AMARILLO – Two years of drought have forced adoption of new technology and management practices in crop irrigation, according to a Texas A&M AgriLife Extension Service specialist in Amarillo.
Nich Kenny, AgriLife Extension irrigation specialist, said the key factor moving into the 2013 season will be for producers to concentrate on their irrigation management.
“There are new water pumping regulations in place, and we are coming off two years of pretty significant drought,” Kenny said. “What that means is on two fronts, these guys are limited to how much water they have available.”
On the regulatory side, most producers who had banked water in previous years through efficient measures have exhausted those banks, so they are only going to be allowed to pump and apply what they are permitted to within in a single season, he said.
On the drought side, because of the stress of two back-to-back years, some of these well capacities have dropped. Where a producer may have been able to grow high-output corn on 120 acres before, he may now need to look at lower-output corn on that 120 acres or split those irrigation circles to match his capacity.
“It seems like over the last couple of years, we’ve made big improvements in technologies,” Kenny said. “The guys have taken some proper steps to make sure their pivots are outfitted properly. They are using proper residue management, good plant populations and planting dates.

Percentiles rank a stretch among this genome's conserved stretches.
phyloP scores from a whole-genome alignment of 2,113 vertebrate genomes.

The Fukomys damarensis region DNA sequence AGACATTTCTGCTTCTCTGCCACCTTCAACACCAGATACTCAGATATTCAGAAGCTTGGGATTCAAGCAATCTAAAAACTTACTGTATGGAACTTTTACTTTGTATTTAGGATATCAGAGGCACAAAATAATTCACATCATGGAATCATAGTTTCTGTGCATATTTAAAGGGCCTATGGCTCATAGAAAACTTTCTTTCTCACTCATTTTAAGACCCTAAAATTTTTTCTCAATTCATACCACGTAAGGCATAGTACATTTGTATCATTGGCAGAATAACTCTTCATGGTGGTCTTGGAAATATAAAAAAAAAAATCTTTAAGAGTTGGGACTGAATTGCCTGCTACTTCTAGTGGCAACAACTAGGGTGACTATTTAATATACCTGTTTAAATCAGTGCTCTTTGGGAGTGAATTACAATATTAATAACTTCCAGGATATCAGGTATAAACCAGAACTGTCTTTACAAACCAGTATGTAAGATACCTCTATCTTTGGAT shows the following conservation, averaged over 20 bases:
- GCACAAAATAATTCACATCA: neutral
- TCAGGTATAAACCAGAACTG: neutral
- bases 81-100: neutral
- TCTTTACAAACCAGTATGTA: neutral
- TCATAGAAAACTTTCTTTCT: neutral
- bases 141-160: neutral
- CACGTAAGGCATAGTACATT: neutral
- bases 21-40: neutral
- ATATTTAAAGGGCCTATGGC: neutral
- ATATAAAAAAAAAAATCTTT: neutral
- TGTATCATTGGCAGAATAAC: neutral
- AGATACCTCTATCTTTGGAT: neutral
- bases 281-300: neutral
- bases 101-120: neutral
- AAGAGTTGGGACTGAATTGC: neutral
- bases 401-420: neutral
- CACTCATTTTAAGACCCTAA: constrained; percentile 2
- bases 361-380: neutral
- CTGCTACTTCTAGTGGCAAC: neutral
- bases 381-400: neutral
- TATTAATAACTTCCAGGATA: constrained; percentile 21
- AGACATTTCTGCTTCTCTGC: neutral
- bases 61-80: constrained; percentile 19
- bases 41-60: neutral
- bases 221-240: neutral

“Now we’re really getting right down to where it will require some active irrigation management – holding some water early, managing soil water so we are not over-applying or over-irrigating early, and then keeping up with capacity during the middle of the season,” he said.
Kenny said some producers already know, but others must improve their understanding of how much water they really need to keep up with all their crops, from corn to cotton and sorghum.
Producers need a good feel of what their capacity is and what is needed to maintain moisture during the season, he said. When the crop is at the tail-end of the season, they might need to back off the water again to match crop water needs as the it maturesand finishes out towards harvest.
“Something that has been to our advantage is that during that drought, a lot of producers have learned to be very efficient,” Kenny said. “They’ve looked at applying bubble-mode sprinklers so that they are minimizing their evaporation. We’ve had a renewed and improved interest in subsurface drip irrigation.”
There have been some hardware upgrades that have made these drought-related challenges possible to overcome, he said.
“What we have seen, fortunately, is that producers learned enough lessons from 2011 that they actually had some record-setting yields during the second year of drought,” Kenny said. “These new technologies are being applied very quickly, the management strategies are being applied, and our producers are doing a great job of adopting new practices that allow them to adapt to the weather conditions.”